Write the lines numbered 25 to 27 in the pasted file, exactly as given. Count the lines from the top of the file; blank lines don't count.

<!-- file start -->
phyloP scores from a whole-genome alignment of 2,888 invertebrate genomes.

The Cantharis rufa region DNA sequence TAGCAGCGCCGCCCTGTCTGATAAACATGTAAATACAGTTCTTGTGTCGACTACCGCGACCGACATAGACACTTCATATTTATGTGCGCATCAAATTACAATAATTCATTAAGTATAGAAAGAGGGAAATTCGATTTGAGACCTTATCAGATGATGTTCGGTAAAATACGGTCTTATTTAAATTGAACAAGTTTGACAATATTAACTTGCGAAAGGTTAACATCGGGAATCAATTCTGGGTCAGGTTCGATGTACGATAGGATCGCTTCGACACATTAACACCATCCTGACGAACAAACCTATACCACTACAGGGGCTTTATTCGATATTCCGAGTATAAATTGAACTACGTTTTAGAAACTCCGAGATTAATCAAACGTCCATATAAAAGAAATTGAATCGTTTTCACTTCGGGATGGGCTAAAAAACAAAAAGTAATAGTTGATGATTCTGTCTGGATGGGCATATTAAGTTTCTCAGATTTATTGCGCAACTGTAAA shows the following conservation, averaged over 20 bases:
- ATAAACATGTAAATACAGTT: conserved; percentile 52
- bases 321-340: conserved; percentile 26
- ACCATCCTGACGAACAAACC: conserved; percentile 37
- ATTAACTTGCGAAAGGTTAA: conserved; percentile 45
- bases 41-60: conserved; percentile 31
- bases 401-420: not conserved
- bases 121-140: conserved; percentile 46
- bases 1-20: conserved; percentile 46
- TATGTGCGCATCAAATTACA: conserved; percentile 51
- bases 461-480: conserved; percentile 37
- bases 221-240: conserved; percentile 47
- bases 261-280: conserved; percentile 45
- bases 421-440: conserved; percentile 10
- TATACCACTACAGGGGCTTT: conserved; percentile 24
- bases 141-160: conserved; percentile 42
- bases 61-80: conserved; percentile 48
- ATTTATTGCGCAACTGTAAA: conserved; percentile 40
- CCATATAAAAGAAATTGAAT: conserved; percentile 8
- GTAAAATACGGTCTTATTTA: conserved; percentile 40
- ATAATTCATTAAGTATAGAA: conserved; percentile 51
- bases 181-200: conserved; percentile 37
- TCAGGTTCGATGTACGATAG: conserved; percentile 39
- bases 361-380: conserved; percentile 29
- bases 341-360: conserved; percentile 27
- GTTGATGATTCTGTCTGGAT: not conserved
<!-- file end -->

- bases 361-380: conserved; percentile 29
- bases 341-360: conserved; percentile 27
- GTTGATGATTCTGTCTGGAT: not conserved